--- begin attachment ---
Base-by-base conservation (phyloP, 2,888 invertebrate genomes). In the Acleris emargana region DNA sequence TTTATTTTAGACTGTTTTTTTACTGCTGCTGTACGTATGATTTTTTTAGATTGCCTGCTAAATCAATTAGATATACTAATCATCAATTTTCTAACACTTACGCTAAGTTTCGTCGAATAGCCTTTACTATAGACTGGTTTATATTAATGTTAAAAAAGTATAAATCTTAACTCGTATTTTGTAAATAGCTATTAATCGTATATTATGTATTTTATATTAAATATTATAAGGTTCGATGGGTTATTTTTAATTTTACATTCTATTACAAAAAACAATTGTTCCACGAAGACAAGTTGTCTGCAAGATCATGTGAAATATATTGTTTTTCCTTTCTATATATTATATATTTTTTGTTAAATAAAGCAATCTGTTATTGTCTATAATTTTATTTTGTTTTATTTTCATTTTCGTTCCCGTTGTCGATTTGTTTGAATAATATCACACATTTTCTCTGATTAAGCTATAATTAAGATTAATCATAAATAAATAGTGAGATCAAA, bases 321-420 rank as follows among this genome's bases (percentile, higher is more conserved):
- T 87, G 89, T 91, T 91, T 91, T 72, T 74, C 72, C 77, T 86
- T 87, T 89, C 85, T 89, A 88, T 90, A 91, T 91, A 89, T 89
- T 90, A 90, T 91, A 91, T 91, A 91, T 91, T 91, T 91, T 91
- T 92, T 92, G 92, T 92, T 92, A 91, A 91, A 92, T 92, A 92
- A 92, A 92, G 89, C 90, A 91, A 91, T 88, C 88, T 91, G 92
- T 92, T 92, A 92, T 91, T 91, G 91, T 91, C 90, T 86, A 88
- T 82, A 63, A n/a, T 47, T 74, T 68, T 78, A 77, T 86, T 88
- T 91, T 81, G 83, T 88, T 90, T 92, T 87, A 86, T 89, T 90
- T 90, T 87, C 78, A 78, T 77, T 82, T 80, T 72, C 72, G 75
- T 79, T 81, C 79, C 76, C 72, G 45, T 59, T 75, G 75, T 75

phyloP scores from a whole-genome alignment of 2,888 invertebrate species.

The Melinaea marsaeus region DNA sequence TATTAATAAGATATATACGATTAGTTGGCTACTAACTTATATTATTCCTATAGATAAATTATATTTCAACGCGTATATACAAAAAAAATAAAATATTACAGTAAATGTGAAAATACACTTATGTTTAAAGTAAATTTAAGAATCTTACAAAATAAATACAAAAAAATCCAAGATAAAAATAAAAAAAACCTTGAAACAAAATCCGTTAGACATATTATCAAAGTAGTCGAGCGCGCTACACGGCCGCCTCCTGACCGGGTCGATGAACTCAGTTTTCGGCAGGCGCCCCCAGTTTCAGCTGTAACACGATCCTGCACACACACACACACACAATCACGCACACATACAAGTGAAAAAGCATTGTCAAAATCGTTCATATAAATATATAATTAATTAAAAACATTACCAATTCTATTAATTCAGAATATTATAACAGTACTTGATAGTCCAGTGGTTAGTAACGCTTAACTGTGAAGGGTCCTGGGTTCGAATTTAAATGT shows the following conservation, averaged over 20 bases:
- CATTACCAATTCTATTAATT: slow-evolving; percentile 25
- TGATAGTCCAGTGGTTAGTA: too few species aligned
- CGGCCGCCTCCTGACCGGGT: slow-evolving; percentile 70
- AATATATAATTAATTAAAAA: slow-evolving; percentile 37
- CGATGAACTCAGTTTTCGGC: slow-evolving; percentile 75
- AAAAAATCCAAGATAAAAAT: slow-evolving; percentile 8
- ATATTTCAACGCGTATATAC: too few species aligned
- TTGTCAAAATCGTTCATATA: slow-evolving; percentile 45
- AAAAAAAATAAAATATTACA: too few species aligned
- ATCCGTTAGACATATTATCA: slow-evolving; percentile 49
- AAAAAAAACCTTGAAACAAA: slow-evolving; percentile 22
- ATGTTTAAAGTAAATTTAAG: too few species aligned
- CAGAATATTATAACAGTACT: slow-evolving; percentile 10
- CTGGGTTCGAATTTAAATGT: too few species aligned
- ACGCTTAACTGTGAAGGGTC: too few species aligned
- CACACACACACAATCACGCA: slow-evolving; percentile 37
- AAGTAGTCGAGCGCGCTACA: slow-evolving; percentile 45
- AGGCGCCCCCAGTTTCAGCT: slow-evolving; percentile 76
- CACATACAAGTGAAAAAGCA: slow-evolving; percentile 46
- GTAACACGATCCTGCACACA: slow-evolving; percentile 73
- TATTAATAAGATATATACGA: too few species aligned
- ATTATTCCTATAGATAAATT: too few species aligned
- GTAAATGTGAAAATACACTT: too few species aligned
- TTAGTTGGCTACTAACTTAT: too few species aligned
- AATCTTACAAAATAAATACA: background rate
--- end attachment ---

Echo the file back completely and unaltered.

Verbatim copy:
Base-by-base conservation (phyloP, 2,888 invertebrate genomes). In the Acleris emargana region DNA sequence TTTATTTTAGACTGTTTTTTTACTGCTGCTGTACGTATGATTTTTTTAGATTGCCTGCTAAATCAATTAGATATACTAATCATCAATTTTCTAACACTTACGCTAAGTTTCGTCGAATAGCCTTTACTATAGACTGGTTTATATTAATGTTAAAAAAGTATAAATCTTAACTCGTATTTTGTAAATAGCTATTAATCGTATATTATGTATTTTATATTAAATATTATAAGGTTCGATGGGTTATTTTTAATTTTACATTCTATTACAAAAAACAATTGTTCCACGAAGACAAGTTGTCTGCAAGATCATGTGAAATATATTGTTTTTCCTTTCTATATATTATATATTTTTTGTTAAATAAAGCAATCTGTTATTGTCTATAATTTTATTTTGTTTTATTTTCATTTTCGTTCCCGTTGTCGATTTGTTTGAATAATATCACACATTTTCTCTGATTAAGCTATAATTAAGATTAATCATAAATAAATAGTGAGATCAAA, bases 321-420 rank as follows among this genome's bases (percentile, higher is more conserved):
- T 87, G 89, T 91, T 91, T 91, T 72, T 74, C 72, C 77, T 86
- T 87, T 89, C 85, T 89, A 88, T 90, A 91, T 91, A 89, T 89
- T 90, A 90, T 91, A 91, T 91, A 91, T 91, T 91, T 91, T 91
- T 92, T 92, G 92, T 92, T 92, A 91, A 91, A 92, T 92, A 92
- A 92, A 92, G 89, C 90, A 91, A 91, T 88, C 88, T 91, G 92
- T 92, T 92, A 92, T 91, T 91, G 91, T 91, C 90, T 86, A 88
- T 82, A 63, A n/a, T 47, T 74, T 68, T 78, A 77, T 86, T 88
- T 91, T 81, G 83, T 88, T 90, T 92, T 87, A 86, T 89, T 90
- T 90, T 87, C 78, A 78, T 77, T 82, T 80, T 72, C 72, G 75
- T 79, T 81, C 79, C 76, C 72, G 45, T 59, T 75, G 75, T 75

phyloP scores from a whole-genome alignment of 2,888 invertebrate species.

The Melinaea marsaeus region DNA sequence TATTAATAAGATATATACGATTAGTTGGCTACTAACTTATATTATTCCTATAGATAAATTATATTTCAACGCGTATATACAAAAAAAATAAAATATTACAGTAAATGTGAAAATACACTTATGTTTAAAGTAAATTTAAGAATCTTACAAAATAAATACAAAAAAATCCAAGATAAAAATAAAAAAAACCTTGAAACAAAATCCGTTAGACATATTATCAAAGTAGTCGAGCGCGCTACACGGCCGCCTCCTGACCGGGTCGATGAACTCAGTTTTCGGCAGGCGCCCCCAGTTTCAGCTGTAACACGATCCTGCACACACACACACACACAATCACGCACACATACAAGTGAAAAAGCATTGTCAAAATCGTTCATATAAATATATAATTAATTAAAAACATTACCAATTCTATTAATTCAGAATATTATAACAGTACTTGATAGTCCAGTGGTTAGTAACGCTTAACTGTGAAGGGTCCTGGGTTCGAATTTAAATGT shows the following conservation, averaged over 20 bases:
- CATTACCAATTCTATTAATT: slow-evolving; percentile 25
- TGATAGTCCAGTGGTTAGTA: too few species aligned
- CGGCCGCCTCCTGACCGGGT: slow-evolving; percentile 70
- AATATATAATTAATTAAAAA: slow-evolving; percentile 37
- CGATGAACTCAGTTTTCGGC: slow-evolving; percentile 75
- AAAAAATCCAAGATAAAAAT: slow-evolving; percentile 8
- ATATTTCAACGCGTATATAC: too few species aligned
- TTGTCAAAATCGTTCATATA: slow-evolving; percentile 45
- AAAAAAAATAAAATATTACA: too few species aligned
- ATCCGTTAGACATATTATCA: slow-evolving; percentile 49
- AAAAAAAACCTTGAAACAAA: slow-evolving; percentile 22
- ATGTTTAAAGTAAATTTAAG: too few species aligned
- CAGAATATTATAACAGTACT: slow-evolving; percentile 10
- CTGGGTTCGAATTTAAATGT: too few species aligned
- ACGCTTAACTGTGAAGGGTC: too few species aligned
- CACACACACACAATCACGCA: slow-evolving; percentile 37
- AAGTAGTCGAGCGCGCTACA: slow-evolving; percentile 45
- AGGCGCCCCCAGTTTCAGCT: slow-evolving; percentile 76
- CACATACAAGTGAAAAAGCA: slow-evolving; percentile 46
- GTAACACGATCCTGCACACA: slow-evolving; percentile 73
- TATTAATAAGATATATACGA: too few species aligned
- ATTATTCCTATAGATAAATT: too few species aligned
- GTAAATGTGAAAATACACTT: too few species aligned
- TTAGTTGGCTACTAACTTAT: too few species aligned
- AATCTTACAAAATAAATACA: background rate